Update on Mexico's water crisis

The water crisis in Mexico has become an urgent challenge affecting millions of people in the country. From Mexico City to metropolitan and rural areas, the scarcity of clean water is a growing threat that requires immediate attention and effective solutions. 

Mexico City, with its vast population, is in an alarming situation. According to researchers at the Autonomous University of Mexico (UAM), nearly 43% of its inhabitants lack access to clean water. This crisis has been exacerbated by a 30% increase in consumption during the pandemic and a 40% water loss due to leaks in the network, a result of inadequate infrastructure maintenance.

It is important to note that water scarcity is not limited to the lack of supply but also inadequate regulation of commercial options for water access. Mexico leads the world in per capita bottled water consumption, raising serious concerns about the quality of the water consumed by its citizens.

Senator Monreal warns of the 2024 crisis

Senator Ricardo Monreal Ávila, a former presidential aspirant, has issued a warning about the imminent water crisis Mexico will face by mid-2024. Monreal highlights that the country's 75 metropolitan areas will experience varying degrees of thirst, rationing, and rotational water supply due to drought exacerbated by climate change.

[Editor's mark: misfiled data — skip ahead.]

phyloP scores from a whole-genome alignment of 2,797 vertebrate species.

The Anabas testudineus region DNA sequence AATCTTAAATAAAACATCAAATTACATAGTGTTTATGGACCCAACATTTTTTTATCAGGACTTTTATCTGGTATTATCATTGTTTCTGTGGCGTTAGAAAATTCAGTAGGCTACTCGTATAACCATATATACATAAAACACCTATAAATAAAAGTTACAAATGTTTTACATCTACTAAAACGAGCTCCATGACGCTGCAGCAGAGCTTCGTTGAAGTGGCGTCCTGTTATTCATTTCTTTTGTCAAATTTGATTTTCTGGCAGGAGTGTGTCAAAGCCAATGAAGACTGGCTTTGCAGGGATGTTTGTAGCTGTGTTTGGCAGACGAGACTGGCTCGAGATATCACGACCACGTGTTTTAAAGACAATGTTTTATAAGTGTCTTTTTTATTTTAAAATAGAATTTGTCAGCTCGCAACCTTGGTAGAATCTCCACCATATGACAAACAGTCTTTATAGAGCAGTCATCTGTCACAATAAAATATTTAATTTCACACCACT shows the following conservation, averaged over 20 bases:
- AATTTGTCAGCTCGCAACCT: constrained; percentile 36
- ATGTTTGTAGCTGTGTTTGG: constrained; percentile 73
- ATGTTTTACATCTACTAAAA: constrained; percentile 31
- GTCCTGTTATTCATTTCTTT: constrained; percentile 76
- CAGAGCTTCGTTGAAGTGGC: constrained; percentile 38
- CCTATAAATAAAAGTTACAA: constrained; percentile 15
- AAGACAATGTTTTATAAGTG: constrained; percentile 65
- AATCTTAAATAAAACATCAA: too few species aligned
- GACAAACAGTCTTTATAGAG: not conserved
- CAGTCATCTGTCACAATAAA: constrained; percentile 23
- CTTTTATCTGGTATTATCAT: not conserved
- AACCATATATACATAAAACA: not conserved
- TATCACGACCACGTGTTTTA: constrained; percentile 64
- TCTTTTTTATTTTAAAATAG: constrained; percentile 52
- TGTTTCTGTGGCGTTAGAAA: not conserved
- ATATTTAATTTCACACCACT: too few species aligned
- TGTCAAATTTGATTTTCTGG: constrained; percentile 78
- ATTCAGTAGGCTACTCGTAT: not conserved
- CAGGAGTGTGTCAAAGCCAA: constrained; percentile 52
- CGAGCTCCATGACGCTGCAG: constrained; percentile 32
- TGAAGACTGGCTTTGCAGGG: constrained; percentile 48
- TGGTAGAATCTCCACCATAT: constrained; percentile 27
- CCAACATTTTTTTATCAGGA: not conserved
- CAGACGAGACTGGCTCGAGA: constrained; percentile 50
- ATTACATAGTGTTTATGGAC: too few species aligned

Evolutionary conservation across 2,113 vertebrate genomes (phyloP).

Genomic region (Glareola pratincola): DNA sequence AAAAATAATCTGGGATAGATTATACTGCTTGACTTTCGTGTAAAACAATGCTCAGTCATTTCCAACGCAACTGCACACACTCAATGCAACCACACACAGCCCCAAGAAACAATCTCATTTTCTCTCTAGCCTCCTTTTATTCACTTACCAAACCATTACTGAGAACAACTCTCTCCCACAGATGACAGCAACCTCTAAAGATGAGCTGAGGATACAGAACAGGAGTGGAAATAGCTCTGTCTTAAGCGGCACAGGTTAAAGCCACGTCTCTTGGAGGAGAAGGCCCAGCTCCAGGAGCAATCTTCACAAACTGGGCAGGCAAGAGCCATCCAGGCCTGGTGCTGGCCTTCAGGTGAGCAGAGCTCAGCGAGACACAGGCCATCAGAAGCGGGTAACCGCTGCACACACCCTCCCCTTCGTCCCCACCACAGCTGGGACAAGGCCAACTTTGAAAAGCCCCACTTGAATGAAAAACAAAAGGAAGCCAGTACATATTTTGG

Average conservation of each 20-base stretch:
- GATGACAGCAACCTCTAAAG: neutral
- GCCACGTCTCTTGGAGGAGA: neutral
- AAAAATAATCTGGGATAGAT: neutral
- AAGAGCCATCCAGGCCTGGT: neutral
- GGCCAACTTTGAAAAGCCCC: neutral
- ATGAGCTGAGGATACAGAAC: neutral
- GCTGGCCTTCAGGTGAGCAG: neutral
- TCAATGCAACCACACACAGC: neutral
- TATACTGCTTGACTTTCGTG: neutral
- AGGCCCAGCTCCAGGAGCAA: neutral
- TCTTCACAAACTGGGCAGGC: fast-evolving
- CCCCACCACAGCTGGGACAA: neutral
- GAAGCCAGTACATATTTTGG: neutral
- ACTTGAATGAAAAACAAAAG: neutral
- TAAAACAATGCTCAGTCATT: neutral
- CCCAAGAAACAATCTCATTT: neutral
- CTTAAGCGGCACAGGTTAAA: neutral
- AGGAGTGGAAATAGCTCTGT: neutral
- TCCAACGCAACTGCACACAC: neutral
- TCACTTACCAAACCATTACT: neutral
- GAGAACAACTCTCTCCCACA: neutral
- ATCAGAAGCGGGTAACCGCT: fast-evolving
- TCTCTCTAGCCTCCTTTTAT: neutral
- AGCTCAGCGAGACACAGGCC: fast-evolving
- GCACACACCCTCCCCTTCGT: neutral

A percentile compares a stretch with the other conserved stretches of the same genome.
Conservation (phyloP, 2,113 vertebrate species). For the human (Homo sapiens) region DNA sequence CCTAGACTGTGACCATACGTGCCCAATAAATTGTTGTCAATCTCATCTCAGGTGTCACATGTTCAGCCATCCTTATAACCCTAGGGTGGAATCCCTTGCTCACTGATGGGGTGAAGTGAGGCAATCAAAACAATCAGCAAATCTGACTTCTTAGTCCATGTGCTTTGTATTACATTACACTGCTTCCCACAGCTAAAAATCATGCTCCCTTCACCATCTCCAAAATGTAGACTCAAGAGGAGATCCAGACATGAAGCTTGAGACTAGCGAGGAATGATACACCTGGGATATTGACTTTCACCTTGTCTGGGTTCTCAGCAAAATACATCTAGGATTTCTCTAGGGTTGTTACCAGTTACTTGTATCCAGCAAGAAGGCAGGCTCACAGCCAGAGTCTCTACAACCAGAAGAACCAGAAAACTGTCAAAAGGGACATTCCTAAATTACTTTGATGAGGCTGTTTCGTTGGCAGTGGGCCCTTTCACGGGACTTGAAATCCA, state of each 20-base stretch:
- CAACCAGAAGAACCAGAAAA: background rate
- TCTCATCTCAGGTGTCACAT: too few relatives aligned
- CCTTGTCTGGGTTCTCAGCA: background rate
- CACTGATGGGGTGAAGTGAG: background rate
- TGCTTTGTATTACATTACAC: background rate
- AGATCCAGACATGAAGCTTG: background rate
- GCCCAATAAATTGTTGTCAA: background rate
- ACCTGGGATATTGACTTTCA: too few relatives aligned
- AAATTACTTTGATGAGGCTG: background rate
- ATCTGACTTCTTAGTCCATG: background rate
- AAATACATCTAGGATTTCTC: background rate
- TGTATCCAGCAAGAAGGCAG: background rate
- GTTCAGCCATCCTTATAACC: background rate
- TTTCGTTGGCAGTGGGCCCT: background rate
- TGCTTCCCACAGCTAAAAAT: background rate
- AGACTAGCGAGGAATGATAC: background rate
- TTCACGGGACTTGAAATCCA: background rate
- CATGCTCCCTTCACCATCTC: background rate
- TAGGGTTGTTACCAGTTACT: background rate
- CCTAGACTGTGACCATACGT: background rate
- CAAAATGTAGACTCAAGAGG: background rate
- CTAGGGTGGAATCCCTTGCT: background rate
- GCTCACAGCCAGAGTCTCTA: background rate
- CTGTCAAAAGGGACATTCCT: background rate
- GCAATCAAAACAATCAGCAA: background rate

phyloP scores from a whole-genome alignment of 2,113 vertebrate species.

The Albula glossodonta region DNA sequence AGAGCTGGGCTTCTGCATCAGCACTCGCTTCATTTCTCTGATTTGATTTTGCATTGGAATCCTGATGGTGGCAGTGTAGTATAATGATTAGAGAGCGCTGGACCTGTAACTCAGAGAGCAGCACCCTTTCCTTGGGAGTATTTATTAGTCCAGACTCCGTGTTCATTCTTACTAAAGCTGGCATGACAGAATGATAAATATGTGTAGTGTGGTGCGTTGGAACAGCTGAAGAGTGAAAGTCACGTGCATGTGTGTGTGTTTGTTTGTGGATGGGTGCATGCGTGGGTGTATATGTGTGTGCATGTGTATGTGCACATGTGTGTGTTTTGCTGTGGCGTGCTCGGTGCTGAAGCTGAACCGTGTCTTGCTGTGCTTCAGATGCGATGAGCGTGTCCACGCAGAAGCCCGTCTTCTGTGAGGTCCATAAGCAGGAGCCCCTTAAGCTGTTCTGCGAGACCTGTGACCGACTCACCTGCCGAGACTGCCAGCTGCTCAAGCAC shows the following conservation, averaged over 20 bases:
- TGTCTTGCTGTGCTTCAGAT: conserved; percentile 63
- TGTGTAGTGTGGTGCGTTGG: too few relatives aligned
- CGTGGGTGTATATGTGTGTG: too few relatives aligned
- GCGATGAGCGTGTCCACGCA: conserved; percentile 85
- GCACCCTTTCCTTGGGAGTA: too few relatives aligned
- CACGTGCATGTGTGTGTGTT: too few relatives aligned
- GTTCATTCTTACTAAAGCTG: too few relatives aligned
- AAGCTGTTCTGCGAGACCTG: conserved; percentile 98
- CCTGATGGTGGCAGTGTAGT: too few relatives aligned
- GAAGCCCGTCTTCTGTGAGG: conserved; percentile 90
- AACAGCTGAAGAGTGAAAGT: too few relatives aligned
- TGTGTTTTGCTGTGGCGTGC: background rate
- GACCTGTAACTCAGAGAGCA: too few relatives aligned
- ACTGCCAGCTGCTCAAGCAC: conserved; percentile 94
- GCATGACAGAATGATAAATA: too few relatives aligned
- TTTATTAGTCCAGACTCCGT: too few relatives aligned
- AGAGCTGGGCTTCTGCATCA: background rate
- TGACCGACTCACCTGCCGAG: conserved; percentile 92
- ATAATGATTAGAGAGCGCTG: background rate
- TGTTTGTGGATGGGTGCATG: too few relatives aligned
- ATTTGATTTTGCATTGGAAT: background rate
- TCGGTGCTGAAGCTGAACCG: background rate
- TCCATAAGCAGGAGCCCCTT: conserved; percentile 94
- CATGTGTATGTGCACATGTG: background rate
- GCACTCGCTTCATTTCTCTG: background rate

This call to action by the senator is not mere alarmism; it is a call for climate realism. Monreal proposes urgent measures such as desalination of seawater and rainwater harvesting. He also emphasizes that water scarcity is not only a national security issue but also a matter of basic survival and social and political stability.

Mexico seeks solutions through water projects

The Government of Mexico, through the National Water Commission (Conagua), is taking steps to address this crisis. It will allocate a significant investment of 93.55 billion pesos (approximately 5 billion euros) to fifteen priority water projects. These projects include the construction of dams, aqueducts, and irrigation districts.

The aim of these projects is to tackle drought and water scarcity in various regions of the country. Among the projects are the El Cuchillo II Aqueduct in Nuevo León, the Santa María Dam in Sinaloa, and the Benito Juárez Drinking Water Plant in Tabasco, among others.

Future outlook

The water crisis in Mexico is a complex problem that requires long-term sustainable management, ongoing infrastructure investment, and public awareness of the importance of conserving this vital resource. The international community also plays a crucial role in collaborating to address global water challenges. Overcoming this crisis is essential to ensure a sustainable future for generations to come.

Posted on 20th January 2024 by Fred Paley.